ligion, after lawfull and open publication, coming before 
y* magistrats, in y® Town or Stat^house, were to be 
orderly (by them) maried one to another." Petets 
Hist, fol: 1029. And this practiss hath continued 

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amoDgBt, not only them, bat hath been followed by 
all y famous churches of Christ in these parts to 
this time, — An*»: 1646. 

Haveing in some sorte ordered their bussines at 
home, it was thought meete to send some abroad to 
see their new freind Massasoyet, and to bestow upon 
him some gratuitie to bind him y® faster unto them; 
as also that hearby they might veiw y* countrie, and 
see in what maner he lived, what strength he had 
aboute him, and how y* ways were to his place, if 
at any time they should have occasion. So y 2. of 
July they sente M'. Edward Winslow & M'. Hopkins, 
with y^ foresaid Squanto for ther guid, who gave him 
a suite of cloaths, and a borsemans coate, with some 
other small things, which were kindly accepted; but 
they found but short comons, and came both weary 
& hungrie home. For y^ Indeans used then to have 
nothing [63] so much come as they have since y^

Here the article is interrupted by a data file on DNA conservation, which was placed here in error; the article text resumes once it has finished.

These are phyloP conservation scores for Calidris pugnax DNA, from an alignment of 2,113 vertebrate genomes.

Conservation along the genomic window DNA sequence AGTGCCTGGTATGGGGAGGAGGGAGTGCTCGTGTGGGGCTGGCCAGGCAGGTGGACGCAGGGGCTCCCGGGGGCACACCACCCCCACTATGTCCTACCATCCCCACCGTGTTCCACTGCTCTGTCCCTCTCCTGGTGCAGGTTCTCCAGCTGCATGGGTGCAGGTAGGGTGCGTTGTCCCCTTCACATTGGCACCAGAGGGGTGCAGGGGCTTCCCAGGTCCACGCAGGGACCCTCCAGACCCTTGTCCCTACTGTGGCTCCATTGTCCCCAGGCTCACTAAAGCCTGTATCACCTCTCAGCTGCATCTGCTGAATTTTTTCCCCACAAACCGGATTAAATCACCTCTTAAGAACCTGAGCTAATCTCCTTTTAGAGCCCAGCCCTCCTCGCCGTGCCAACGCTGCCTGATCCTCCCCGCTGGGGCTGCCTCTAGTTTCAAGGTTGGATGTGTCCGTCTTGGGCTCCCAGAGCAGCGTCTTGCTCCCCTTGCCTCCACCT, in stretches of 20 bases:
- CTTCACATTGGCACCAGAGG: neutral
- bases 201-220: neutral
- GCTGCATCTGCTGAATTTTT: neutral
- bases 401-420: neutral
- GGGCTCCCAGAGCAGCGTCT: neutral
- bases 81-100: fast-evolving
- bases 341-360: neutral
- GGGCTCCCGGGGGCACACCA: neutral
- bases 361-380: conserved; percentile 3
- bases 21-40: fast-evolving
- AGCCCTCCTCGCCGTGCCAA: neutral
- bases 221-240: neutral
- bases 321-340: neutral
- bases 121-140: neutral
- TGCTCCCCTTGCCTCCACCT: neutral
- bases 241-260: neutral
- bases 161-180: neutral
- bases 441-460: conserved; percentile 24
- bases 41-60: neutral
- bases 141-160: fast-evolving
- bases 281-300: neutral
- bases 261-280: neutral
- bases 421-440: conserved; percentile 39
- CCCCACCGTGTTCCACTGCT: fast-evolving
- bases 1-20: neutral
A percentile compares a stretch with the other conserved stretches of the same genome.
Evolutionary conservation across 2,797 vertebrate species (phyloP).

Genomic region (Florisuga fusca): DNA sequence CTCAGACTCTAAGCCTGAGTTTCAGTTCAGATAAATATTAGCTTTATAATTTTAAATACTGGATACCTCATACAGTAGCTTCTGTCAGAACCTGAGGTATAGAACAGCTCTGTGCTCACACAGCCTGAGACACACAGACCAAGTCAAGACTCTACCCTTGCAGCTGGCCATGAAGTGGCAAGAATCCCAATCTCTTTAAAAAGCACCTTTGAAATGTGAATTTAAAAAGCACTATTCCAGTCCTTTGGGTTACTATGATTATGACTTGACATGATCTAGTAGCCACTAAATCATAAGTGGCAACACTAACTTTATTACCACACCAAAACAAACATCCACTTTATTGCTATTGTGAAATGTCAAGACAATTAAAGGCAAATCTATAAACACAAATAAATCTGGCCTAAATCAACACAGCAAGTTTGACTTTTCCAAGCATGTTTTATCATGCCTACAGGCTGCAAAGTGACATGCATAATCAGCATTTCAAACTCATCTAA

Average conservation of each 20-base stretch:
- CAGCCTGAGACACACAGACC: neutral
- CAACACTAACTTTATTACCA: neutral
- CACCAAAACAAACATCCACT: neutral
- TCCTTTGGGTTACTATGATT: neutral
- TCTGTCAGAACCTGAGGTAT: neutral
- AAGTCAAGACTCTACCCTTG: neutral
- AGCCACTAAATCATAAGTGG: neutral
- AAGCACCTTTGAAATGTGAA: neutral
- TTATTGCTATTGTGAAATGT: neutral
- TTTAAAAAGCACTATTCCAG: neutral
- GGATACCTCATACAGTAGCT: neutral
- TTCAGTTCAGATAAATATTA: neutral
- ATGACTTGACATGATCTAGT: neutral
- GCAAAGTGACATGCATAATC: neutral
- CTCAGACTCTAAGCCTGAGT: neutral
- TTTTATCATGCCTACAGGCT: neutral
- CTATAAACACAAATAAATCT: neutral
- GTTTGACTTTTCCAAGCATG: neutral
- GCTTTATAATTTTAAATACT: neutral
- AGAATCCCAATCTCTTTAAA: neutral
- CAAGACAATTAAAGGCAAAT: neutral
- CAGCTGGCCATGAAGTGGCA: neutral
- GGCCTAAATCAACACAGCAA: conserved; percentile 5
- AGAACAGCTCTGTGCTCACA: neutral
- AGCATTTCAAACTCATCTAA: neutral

English have stored them with their hows, and scene 
their Industrie in breaking up new grounds therwith. 
They found his place to he 40. miles from hence^ y* 
soyle good, & y® people not many, being dead & 
abundantly wasted in y® late great mortalitie which 
fell in all these parts aboute three years before y* 
coming of y* English, wherin thousands of them dyed, 
they not being able to burie one another; ther sculs 
and bones were found in many places lying still above 
ground, where their houses & dwellings had been; a 

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124 HISTORY or [book u. 

very sad spectackle to behould. But they brought 
word that y* Narighansets lived but on y* other side 
of that great bay, & were a strong people, & many